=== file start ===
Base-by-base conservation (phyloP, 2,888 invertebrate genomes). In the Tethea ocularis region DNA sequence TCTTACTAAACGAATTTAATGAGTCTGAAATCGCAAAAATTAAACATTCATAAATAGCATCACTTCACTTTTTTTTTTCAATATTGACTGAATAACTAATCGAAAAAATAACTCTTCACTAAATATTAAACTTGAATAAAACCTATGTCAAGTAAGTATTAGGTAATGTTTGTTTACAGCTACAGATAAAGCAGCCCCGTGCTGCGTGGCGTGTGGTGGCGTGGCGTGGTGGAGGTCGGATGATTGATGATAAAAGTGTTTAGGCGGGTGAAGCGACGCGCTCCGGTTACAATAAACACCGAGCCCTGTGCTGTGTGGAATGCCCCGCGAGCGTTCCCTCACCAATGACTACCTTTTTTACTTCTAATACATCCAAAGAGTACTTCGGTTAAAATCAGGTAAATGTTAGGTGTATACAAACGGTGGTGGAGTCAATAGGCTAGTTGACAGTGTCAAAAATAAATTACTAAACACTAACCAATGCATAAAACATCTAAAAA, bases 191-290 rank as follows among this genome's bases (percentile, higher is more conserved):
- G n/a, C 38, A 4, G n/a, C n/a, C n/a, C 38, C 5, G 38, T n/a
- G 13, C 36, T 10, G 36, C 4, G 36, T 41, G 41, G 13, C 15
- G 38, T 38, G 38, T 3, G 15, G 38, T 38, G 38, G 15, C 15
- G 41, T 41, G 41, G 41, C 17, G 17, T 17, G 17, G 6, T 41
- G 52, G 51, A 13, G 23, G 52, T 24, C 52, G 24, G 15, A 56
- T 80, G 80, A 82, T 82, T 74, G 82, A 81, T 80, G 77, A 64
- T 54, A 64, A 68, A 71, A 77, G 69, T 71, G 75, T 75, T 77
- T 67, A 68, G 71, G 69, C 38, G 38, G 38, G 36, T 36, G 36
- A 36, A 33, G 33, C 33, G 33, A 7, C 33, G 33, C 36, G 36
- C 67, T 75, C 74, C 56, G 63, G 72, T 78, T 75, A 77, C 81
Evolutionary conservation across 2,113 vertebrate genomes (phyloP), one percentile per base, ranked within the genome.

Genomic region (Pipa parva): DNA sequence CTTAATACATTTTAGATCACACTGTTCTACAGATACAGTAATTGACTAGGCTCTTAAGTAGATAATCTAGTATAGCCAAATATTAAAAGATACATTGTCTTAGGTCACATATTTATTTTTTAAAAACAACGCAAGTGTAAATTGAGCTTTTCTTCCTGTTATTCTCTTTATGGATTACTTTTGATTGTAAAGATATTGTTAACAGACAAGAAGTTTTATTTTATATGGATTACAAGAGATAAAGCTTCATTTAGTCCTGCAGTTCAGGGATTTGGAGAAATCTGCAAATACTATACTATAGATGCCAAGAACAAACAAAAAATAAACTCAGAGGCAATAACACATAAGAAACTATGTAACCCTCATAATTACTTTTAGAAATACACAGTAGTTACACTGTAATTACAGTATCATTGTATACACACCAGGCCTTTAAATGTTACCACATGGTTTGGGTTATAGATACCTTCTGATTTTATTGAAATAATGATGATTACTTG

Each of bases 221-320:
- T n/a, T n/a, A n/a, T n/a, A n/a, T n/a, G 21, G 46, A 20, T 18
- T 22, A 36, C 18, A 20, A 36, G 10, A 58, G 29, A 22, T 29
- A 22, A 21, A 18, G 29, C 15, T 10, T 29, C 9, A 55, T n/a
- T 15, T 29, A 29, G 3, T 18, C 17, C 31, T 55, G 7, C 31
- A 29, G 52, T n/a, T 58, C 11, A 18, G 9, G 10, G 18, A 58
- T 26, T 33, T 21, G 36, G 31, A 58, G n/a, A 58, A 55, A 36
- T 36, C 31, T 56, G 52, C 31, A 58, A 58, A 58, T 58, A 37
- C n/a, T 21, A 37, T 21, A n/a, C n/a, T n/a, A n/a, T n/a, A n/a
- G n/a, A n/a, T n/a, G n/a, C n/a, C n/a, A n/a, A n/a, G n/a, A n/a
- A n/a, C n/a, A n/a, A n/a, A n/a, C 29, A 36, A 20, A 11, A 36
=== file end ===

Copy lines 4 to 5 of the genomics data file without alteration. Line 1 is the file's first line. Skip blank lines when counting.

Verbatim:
- G 38, T 38, G 38, T 3, G 15, G 38, T 38, G 38, G 15, C 15
- G 41, T 41, G 41, G 41, C 17, G 17, T 17, G 17, G 6, T 41